I often do not start to look for speed optimization potential before I have a simple to understand and correctly working first sketch. In my experience this leads to better code in the long run. But you are right: 2 passes over the whole input are overkill, probably even for a first sketch... wink.gif

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pbelkner
post Jan 8 2011, 09:32
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QUOTE (jdoering @ Jan 8 2011, 01:28) *
But in the minimum 50% overlap standard laid out by Tech 3341, Annex 1; the block count per second is fixed at 5 independent of the sample rate. If I'm understanding this correctly it means that buffering the per-block loudness would "only" require 18K samples per hour (versus 172 million for near 100% overlap). If the loudness samples are stored in 64-bits that's only a little over 700 KiB an hour of buffering. While it isn't bounded; it sounds reasonable for in memory buffering this application on modern hardware (considering tyipcal PC applications at this point, not embedded devices, etc).

I looks to me like there is a good reason to stay near the 50% minimum overlap.

Thanks a lot for this estimation. For album gain calculation we have to buffer "loudness samples" in this order of magnitude.
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C.R.Helmrich
post Jan 8 2011, 14:29
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QUOTE (pbelkner @ Jan 8 2011, 00:21) *
Many thanks to C.R.Helmrich and you for the great comments!

Gern geschehen. Thank you for taking the implementation initiative!

I also agree with Jeff and googlebot and suggest to do it exactly like they proposed: compute a new block loudness measure every 9600 samples (at 48 kHz) and store all blocks with loudness > -70 LUFS in a linked list (or array if you know the track/album length ahead of time... which you do in our scenario, I guess). Then you can apply the relative gate on this list.

Actually, I think to avoid calculating the logarithm and division by T every 200 ms you can simply store the block energies in your list, because the comparison

block loudness > -70 LUFS

is, assuming your block energy = left energy + right energy + center energy + 1.41* ..., equivalent to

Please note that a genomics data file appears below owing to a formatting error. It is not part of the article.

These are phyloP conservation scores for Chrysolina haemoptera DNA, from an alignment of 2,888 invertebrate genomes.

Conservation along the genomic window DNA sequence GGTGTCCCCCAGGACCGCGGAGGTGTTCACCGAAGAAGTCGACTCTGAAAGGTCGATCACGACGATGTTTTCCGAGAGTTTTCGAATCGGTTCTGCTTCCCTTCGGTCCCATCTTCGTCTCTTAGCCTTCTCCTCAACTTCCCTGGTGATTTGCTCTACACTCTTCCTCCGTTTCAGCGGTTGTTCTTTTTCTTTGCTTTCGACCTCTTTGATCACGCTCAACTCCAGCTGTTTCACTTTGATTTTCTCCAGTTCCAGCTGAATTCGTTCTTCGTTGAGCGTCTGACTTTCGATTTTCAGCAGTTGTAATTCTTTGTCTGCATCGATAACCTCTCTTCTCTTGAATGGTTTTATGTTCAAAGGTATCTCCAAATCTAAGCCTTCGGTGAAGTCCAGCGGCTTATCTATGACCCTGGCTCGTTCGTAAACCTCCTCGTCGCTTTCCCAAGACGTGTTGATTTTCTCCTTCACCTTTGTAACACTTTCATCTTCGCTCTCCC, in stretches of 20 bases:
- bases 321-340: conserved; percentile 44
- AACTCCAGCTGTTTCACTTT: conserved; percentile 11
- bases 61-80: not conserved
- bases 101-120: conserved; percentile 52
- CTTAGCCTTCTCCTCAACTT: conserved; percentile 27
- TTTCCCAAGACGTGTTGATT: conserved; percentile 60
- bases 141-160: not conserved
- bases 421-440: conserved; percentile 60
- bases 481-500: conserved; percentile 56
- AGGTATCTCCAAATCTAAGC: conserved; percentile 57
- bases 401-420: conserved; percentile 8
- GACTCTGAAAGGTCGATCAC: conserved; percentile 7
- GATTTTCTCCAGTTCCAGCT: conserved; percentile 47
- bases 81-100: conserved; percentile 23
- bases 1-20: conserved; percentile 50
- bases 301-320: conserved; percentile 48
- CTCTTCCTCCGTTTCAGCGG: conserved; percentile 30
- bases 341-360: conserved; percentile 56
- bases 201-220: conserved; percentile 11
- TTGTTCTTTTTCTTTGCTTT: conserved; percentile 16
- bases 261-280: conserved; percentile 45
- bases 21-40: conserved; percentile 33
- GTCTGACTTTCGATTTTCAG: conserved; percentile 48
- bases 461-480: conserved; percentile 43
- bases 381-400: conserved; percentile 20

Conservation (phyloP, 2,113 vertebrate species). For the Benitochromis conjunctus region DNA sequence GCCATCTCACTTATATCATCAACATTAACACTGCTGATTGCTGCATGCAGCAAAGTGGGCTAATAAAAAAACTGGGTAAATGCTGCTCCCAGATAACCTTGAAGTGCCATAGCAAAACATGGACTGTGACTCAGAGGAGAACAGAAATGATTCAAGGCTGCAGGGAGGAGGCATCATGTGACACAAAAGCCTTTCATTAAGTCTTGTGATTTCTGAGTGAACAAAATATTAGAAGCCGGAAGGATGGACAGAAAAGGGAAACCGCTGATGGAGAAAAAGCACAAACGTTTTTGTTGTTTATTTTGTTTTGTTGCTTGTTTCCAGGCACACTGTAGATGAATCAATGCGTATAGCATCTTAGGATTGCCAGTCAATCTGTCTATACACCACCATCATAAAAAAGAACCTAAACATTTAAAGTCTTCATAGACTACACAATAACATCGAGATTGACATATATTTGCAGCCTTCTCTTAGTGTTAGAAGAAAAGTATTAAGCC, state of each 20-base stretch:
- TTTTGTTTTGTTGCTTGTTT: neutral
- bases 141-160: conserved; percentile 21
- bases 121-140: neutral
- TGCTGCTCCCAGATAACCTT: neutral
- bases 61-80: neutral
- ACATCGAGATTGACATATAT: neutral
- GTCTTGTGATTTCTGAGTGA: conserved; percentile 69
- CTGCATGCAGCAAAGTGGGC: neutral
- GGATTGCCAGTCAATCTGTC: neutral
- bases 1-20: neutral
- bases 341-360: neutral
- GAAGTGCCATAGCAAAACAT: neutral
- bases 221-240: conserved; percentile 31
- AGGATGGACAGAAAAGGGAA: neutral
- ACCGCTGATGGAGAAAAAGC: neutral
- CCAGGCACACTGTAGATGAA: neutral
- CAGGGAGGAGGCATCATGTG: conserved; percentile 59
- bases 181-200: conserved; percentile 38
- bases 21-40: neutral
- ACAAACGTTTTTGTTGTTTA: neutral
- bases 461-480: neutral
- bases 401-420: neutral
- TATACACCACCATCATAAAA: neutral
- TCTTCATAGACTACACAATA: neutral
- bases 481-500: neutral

block energy > 0.4 * sample rate * 10^((-70+0.691)/10),

with the right-hand term being a constant (0.00225113 for 48 kHz, 0.00206823 for 44.1 kHz). Then you can work analogously for the relative gating: simply sum up all the block energies in your 70-gated list, divide by the number of energies in the list to get the average 70-gated energy, and apply the relative gating threshold by

block energy > 0.1584893 * average 70-gated energy

Chris

This post has been edited by C.R.Helmrich: Jan 8 2011, 15:13


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Notat
post Jan 8 2011, 18:42
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I have it on good authority that the calculation can be done in a single pass. This was a design requirement as R128 was designed to be workable for live broadcast applications. I will make inquiries and try and scare up the technical details. If anyone happens to be in Switzerland in February all will be revealed.
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googlebot
post Jan 8 2011, 19:40
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A fully standard compliant single-pass outline is on the table since at least post #54 (bottom). For I-scale measurements, some state has to be accumulated, though, because the loudness of a programme's last block can in principle decide whether its first block gets gated or not. Hardware with limited memory will have to be subject to limits for the maximum integrable time span (which can be huge at moderate cost if you look at Jeff's post). The S- and M- scales, on the other hand, are suited for measurements of infinite length.

I'm looking forward, however, to what you can dig up at the workshop and share here!

Great optimization by C.R.Helmrich, btw, this should save several orders of magnitude CPU time!